moved for another extension of 15 days from the expiration of the 30 days. The same was
denied and W was declared in default. Is the default order proper?

No. Article 60 of the Family Code provides that no decree of legal separation shall be
promulgated upon a stipulation of facts or by confession of judgment. This provision reflects the
call for the intervention of state attorneys or fiscals to take steps to prevent collusion between the
parties, especially in cases of uncontested proceedings for legal separation. Article 58 of the same
Code further mandates that an action for legal separation shall in no case be tried before six
months shall have elapsed since the filing of the petition in order to provide the parties a cooling-
off period. (Pacete v. Caraga et. al., 231 SCRA 321 [1994])

120. According to Article 58 of the Family Code, an action for legal separation shall
in no case be tried before six months shall have elapsed since the filing of petition, the
purpose being to provide the parties a cooling-off period. Is this requirement absolute?

The requirement is not absolute. As a rule, the filing of an action for legal separation
requires a “cooling-off” period of six months. (Art. 58, Family Code) However, when the ground
alleged is one of those falling under R.A. 9262, also known as the Anti-Violence Against Women
and their Children Act of 2004, there is no such “cooling-off” period because the courts are
mandated to proceed with the hearing of the case as soon as possible. (Sec. 19, R.A. 9262)

121. The husband obtained a decree of legal separation on the ground of sexual
infidelity on the part of his wife. May the wife inherit from the husband by intestate
succession? By will?

The wife cannot inherit from the husband by intestate succession. According to Article
63(4) of the Family code, the offending spouse shall be disqualified from inheriting from the
innocent spouse by intestate succession.

If the husband executed the will prior to the legal separation, it is clear that the wife
cannot inherit from her husband. According to Article 63(4) of the Family code, provisions in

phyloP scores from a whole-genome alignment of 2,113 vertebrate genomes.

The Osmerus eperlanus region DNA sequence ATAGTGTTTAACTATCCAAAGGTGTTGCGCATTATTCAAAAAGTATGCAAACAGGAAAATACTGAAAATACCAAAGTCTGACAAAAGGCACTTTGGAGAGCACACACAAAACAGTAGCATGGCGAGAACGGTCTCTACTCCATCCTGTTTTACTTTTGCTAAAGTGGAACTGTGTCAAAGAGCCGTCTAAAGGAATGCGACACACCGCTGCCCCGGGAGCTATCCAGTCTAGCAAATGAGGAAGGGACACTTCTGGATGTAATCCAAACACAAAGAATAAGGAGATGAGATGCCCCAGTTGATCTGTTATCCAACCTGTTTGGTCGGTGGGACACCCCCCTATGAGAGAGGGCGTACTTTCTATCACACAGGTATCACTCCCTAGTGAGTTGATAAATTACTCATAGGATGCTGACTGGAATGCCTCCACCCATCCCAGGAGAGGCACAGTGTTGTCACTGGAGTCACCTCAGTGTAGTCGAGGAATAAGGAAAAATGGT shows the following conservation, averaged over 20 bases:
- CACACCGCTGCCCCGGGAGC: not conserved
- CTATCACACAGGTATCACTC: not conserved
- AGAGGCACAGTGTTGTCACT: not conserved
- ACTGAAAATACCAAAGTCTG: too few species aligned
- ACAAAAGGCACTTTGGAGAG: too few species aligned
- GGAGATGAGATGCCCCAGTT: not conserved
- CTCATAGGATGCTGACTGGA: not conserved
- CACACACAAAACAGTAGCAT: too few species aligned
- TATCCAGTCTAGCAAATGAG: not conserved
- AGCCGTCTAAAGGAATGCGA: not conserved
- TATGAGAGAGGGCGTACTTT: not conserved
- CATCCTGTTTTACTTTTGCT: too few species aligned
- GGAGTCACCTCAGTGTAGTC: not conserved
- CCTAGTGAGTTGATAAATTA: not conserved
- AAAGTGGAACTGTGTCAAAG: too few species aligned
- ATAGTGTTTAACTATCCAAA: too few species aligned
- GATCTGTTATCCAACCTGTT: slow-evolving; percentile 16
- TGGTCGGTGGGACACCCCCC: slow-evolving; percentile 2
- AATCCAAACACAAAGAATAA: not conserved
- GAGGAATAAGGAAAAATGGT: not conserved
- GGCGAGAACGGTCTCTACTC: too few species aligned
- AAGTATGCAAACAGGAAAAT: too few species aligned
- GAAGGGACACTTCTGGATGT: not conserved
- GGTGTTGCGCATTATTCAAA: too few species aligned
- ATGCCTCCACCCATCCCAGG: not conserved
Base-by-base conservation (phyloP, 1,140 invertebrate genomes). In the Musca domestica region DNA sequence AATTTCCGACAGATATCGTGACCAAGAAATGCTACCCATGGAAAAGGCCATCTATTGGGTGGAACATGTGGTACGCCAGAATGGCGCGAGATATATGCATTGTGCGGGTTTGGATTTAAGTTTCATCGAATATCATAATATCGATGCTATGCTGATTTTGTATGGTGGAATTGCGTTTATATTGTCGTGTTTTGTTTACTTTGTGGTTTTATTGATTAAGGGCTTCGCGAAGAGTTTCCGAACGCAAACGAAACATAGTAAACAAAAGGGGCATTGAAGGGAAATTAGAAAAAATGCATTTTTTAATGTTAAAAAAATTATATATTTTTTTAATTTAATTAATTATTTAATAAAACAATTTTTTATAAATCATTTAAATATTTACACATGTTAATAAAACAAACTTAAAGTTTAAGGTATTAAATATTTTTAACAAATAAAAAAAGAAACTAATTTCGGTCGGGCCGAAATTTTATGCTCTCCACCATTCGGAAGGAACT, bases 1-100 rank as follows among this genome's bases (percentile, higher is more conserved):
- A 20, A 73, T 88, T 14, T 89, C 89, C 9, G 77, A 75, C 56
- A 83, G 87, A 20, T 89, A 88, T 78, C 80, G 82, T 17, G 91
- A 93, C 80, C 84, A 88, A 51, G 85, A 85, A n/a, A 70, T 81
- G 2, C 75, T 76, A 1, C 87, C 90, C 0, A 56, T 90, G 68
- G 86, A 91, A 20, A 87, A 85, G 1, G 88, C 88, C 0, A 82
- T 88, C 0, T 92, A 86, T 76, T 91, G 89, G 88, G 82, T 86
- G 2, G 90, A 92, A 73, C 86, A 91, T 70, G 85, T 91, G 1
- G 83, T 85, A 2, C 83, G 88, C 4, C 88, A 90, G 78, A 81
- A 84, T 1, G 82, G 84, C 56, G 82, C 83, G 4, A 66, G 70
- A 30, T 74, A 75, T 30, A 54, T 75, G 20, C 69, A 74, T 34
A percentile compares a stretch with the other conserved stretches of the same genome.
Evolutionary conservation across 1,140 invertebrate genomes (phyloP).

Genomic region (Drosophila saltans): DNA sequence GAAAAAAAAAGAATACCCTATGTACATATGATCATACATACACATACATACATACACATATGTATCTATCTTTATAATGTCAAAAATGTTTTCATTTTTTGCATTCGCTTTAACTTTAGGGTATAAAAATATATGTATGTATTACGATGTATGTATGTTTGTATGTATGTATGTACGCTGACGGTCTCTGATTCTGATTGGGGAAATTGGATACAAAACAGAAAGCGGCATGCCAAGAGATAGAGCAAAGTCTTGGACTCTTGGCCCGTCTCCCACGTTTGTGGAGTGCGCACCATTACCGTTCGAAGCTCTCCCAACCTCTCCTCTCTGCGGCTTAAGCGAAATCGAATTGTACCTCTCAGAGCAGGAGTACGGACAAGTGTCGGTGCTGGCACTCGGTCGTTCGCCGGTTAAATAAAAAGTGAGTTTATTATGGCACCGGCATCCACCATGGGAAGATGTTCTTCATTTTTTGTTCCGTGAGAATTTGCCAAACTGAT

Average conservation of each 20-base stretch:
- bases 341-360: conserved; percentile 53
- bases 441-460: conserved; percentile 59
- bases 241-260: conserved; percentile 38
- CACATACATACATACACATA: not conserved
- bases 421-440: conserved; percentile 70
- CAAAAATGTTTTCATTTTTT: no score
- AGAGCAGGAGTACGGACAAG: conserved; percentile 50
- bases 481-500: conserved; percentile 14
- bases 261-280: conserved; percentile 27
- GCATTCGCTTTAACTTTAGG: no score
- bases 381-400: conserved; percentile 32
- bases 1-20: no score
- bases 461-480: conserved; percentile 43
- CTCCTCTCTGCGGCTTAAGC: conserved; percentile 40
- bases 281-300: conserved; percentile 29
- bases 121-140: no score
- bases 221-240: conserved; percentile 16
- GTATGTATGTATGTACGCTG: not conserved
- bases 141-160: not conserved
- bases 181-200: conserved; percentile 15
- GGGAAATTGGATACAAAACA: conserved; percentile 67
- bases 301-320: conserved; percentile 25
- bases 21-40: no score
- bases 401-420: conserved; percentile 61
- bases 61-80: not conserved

favor of the offending spouse made in a will shall be revoked by operation of law. However, if the
will was executed subsequent to the legal separation, the wife will then be able to inherit from her
husband. In such a case, there is a tacit or implied pardon. (Art. 1033, Civil Code by analogy)

122. H and W were married a few years before the Family Code took effect on
August 3, 1988. After 15 years of married life, however, H obtained a decree of legal
separation after catching his wife having illicit relations with their neighbor. In the final
decree of legal separation issued by the court, the court ordered the forfeiture of W’s share
in the net profits earned by the conjugal partnership in favor of her children pursuant to
Article 63(2) in relation to Article 129 of the Family Code.
Not satisfied with the ruling regarding the forfeiture of her share in the conjugal
assets, W claims that the net assets of the conjugal partnership shall be computed in
accordance with Article 102 of the Family Code, instead of Article 129. She argues that
Article 102 applies because there are no other provisions under the Family Code which
defines net profits subject of forfeiture as a result of legal separation. She contends that her
vested right over half of the common properties of the conjugal partnership is violated when